Institute for War and Peace Reporting | Giving Voice, Driving Change
No End to Grozny Misery
"I am so sorry for sharing my troubles with you," writes mother of two Aset Magomadova. Her husband went missing at the beginning of 1995, she was injured last year and now she's begging for help. It's just one of dozens of letters that appear every day at the LAM, local NGO to promote Chechen culture.
Magomadova, a Chechen civilian, describes in the letter how she and her sister were hit by shrapnel and taken by federal troops on a seemingly interminable trip, supposedly to be treated. "I hope no one else will ever witness and experience what we experienced," she continued. "I would never have believed that something like this would happen to a human being."
The thirty-one-year-old mother, who had lost part of her foot, was hauled through a series of refugee camps in Alkhan-Kala, Chernokosovo, Mozdok, Stavropol, Krasnodar. At no point did she receive adequate treatment. Her experiences of "the Russians who were grossly abusing me" during the trip remain with her. "All the memories ... are terribly painful, it was such a nightmare," she writes.
These letters offer a stark insight into the tragedy of day-to-day life of those trying to survive here in the Chechen capital - a city that now barely exists. Any buildings which have somehow managed to survive are being demolished, the bricks shunted to some unknown destination The few buildings with entrance halls still intact house residents who live in dire circumstances. The only financial support here are old-age pensions - 25 US dollars a month which has to make do for an entire family.
But there's nothing much to buy here anyway. The market opens every day just because it's the only source of income. Sometimes you'll find medicine there, sometimes caviar. So life goes on. There are even three schools up and running and despite the dangers of making the daily trek to and from the classroom, young Chechens are eager to continue with their education.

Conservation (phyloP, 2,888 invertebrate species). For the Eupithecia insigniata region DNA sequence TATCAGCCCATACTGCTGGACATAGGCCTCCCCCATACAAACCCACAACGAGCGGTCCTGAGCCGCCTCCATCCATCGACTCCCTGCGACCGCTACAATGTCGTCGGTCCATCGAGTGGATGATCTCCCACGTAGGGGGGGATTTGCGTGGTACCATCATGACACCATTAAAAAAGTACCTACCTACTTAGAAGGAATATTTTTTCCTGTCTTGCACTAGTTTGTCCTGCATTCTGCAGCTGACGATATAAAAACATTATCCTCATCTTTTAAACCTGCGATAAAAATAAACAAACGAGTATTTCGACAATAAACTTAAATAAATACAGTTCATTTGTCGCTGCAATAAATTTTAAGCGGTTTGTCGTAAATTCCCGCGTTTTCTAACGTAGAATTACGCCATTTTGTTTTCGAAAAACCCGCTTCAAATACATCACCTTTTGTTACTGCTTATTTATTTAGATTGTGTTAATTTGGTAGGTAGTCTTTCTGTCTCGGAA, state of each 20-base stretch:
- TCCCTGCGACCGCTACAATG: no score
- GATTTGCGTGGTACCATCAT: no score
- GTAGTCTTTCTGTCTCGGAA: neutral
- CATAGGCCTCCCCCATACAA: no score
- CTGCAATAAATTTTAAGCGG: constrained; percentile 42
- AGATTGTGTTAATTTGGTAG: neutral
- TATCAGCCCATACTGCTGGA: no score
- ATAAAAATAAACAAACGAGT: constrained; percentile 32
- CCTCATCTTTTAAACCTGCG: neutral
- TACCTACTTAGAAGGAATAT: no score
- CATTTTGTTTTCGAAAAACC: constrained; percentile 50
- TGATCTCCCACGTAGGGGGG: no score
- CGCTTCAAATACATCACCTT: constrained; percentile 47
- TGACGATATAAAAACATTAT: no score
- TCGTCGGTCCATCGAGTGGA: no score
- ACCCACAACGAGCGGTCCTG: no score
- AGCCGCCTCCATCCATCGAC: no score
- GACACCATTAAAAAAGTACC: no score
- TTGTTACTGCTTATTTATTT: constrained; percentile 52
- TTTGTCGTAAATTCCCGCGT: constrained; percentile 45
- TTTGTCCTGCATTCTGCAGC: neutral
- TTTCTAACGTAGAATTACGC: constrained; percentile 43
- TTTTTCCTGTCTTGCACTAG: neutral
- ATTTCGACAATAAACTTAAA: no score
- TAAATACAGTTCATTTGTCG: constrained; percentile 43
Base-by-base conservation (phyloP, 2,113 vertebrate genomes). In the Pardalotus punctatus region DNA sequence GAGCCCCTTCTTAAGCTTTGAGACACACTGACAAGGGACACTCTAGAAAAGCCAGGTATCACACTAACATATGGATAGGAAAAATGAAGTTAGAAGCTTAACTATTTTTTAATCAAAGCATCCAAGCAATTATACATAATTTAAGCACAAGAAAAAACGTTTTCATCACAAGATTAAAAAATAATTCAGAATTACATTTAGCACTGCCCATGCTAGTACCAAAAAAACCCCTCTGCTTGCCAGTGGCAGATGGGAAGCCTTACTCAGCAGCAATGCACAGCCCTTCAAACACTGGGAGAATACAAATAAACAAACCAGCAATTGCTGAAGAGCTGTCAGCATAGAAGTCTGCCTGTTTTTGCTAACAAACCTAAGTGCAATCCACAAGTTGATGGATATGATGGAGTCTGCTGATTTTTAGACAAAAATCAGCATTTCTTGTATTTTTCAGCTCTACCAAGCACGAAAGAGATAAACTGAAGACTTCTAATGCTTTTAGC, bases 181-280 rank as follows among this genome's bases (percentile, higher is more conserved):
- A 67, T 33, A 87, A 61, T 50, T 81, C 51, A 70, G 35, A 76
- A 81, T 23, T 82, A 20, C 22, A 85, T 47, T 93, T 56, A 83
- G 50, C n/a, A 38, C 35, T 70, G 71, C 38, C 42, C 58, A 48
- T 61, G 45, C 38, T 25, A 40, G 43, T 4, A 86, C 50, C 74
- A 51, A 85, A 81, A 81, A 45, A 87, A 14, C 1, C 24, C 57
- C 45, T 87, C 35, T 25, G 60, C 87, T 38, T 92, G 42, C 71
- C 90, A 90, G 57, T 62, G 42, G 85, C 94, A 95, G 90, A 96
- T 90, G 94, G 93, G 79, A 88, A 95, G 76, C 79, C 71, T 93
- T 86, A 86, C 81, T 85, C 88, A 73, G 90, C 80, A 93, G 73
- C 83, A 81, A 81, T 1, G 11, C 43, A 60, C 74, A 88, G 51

But, at six in the evening everything comes to a standstill. Members of the new Chechen government leave the city for the country to stay with friends or relatives, because their apartments in Grozny have been destroyed or because they feel it's unsafe here after dark. The streets are prey to a dissolute parade of drunks, drug addicts and thieves, all well-used to the nightly shelling by federal forces - sometimes caught unawares by troops using them for target practice.
People have put up screens in their doors and windows - scant protection against explosions often set off by young boys. They say they get paid to do so. Whether they are or not, they carry on unpunished - save for the ones who blow themselves up.
The most tragic and miserable lives are those led by the Chechen militia who patrol the city unarmed. They are frequently targeted by locals because they work with the Russian government
We, the inhabitants of Grozny, know that this is a commercial war. We see how the Russians export oil in convoys protected by armoured personnel carriers and helicopters. Maybe Putin wishes to end this conflcit but not all of his generals are rich enough yet and not all the 'mercenaries' are generals.
Zuleikhan Bagalova is the director of the LAM cultural centre in Grozny
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